South Dakota’s 8th grade reading scores on the National Assessment of Educational Progress rank among some of the highest in the nation. Only three states or jurisdictions – Massachusetts, Vermont and the Department of Defense – had better scores.
While South Dakota’s 4th grade reading scores also are higher than their peers across the nation, the gap appears to be closing.
“South Dakota continues to fare well nationally,” said Secretary of Education Tom Oster. “Our students have scored above the national average since the state began participating in the NAEP. We’ve got a solid track record, and we’re especially pleased with those 8th grade scores” ["NAEP reading scores released, South Dakota ahead of national average," State of South Dakota press release, 2010.03.24].
Now, the national take:
Reading scores for American children have barely budged over the past two years, a new federal report says, an assessment U.S. Education Secretary Arne Duncan calls sobering.
...Rhode Island, Kentucky and the District of Columbia are the only three jurisdictions to see improvements in fourth-grade reading, while scores in Alaska, Iowa, New Mexico and Wyoming dropped, according the report. Alabama, Connecticut, Florida, Kentucky, Missouri, New Mexico, Pennsylvania and Utah posted increases in their eighth-grade reading scores.
Reading performance has improved only slightly since the 2002 enactment of the No Child Left Behind law, despite the infusion of billions of dollars into early reading programs, according to The Washington Post.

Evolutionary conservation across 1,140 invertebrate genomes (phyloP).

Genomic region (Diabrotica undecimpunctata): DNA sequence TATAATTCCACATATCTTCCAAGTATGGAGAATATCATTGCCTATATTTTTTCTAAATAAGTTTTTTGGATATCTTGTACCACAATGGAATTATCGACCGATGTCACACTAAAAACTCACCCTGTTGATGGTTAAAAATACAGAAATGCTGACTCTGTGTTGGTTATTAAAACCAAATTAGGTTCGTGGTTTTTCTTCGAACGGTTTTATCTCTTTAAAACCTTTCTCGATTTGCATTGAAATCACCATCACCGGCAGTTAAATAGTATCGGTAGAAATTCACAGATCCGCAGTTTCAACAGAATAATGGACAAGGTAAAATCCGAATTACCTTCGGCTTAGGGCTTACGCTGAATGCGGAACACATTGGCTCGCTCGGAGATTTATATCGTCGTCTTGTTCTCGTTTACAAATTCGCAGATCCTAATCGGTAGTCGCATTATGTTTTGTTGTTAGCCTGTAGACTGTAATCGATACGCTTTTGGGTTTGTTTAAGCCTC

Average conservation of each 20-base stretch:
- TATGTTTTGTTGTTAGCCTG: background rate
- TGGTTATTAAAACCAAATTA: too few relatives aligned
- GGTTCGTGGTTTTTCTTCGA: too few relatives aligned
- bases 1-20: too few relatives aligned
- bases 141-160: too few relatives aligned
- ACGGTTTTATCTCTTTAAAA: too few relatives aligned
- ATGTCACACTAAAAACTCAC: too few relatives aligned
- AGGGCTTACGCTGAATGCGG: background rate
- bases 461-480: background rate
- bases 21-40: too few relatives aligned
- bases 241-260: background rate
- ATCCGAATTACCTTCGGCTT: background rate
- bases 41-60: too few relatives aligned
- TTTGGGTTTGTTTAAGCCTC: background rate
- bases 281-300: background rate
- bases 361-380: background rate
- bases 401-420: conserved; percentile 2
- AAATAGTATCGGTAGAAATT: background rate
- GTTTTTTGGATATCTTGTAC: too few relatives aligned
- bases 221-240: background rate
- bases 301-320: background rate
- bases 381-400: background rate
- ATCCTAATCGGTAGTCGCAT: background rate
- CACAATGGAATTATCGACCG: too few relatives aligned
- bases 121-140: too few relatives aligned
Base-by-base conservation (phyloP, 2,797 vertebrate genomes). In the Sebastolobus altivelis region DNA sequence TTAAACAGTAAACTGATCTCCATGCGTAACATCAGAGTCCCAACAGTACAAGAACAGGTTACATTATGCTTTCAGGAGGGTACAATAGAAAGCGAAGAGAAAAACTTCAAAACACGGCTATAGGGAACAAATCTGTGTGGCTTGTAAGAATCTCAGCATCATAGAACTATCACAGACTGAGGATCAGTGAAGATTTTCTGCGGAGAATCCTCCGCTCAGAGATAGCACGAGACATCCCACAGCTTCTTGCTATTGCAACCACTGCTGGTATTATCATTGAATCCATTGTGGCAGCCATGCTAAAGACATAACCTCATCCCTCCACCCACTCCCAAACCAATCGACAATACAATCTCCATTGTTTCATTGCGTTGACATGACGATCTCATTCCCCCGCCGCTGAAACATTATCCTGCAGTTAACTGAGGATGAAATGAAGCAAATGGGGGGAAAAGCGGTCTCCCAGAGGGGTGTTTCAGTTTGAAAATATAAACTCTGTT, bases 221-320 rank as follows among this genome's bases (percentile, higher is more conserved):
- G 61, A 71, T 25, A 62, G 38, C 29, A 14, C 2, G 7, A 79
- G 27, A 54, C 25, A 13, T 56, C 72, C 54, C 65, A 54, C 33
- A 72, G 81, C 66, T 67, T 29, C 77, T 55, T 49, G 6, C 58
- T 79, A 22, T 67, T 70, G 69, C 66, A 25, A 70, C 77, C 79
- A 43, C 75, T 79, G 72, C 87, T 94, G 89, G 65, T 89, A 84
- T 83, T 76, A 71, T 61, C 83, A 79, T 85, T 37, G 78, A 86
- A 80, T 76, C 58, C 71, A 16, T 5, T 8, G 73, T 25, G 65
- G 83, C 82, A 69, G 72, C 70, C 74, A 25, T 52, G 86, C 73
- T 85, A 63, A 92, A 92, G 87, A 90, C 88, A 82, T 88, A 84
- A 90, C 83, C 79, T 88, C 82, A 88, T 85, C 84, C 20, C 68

“We’ve had a real focus on reading and we’re stuck,” Susan Pimentel, a member of the National Assessment Governing Board, which oversees the tests, told the newspaper. “I think students aren’t reading enough. And I think they aren’t reading enough of the good stuff” [staff, "Reading Scores Stall," Stateline, 2010.03.24].
We can interpret the NAEP numbers from different perspectives. Yes, South Dakota's fourth graders beat the national average reading test score by two points, 222–220. But every adjoining state beat the national average, and all but Iowa beat us. Our eighth graders beat the national average by eight points, 270–262. We tie Minnesota and Montana for top scores in the region.
An interesting demographic note: if you break the test scores down by race, our white kids score below the national average for whites in fourth grade, but above the national average in eighth grade. Our Hispanic fourth graders score much better than the national Hispanic average. Our American Indian kids in both grades do worse than the national average for their cohort.
Check out the full report, see for yourself whether the reading glass is half full or half empty.
Better yet, let's spend less time reading national reports (not to mention "intergrating technology into the classroom") and more time reading good books.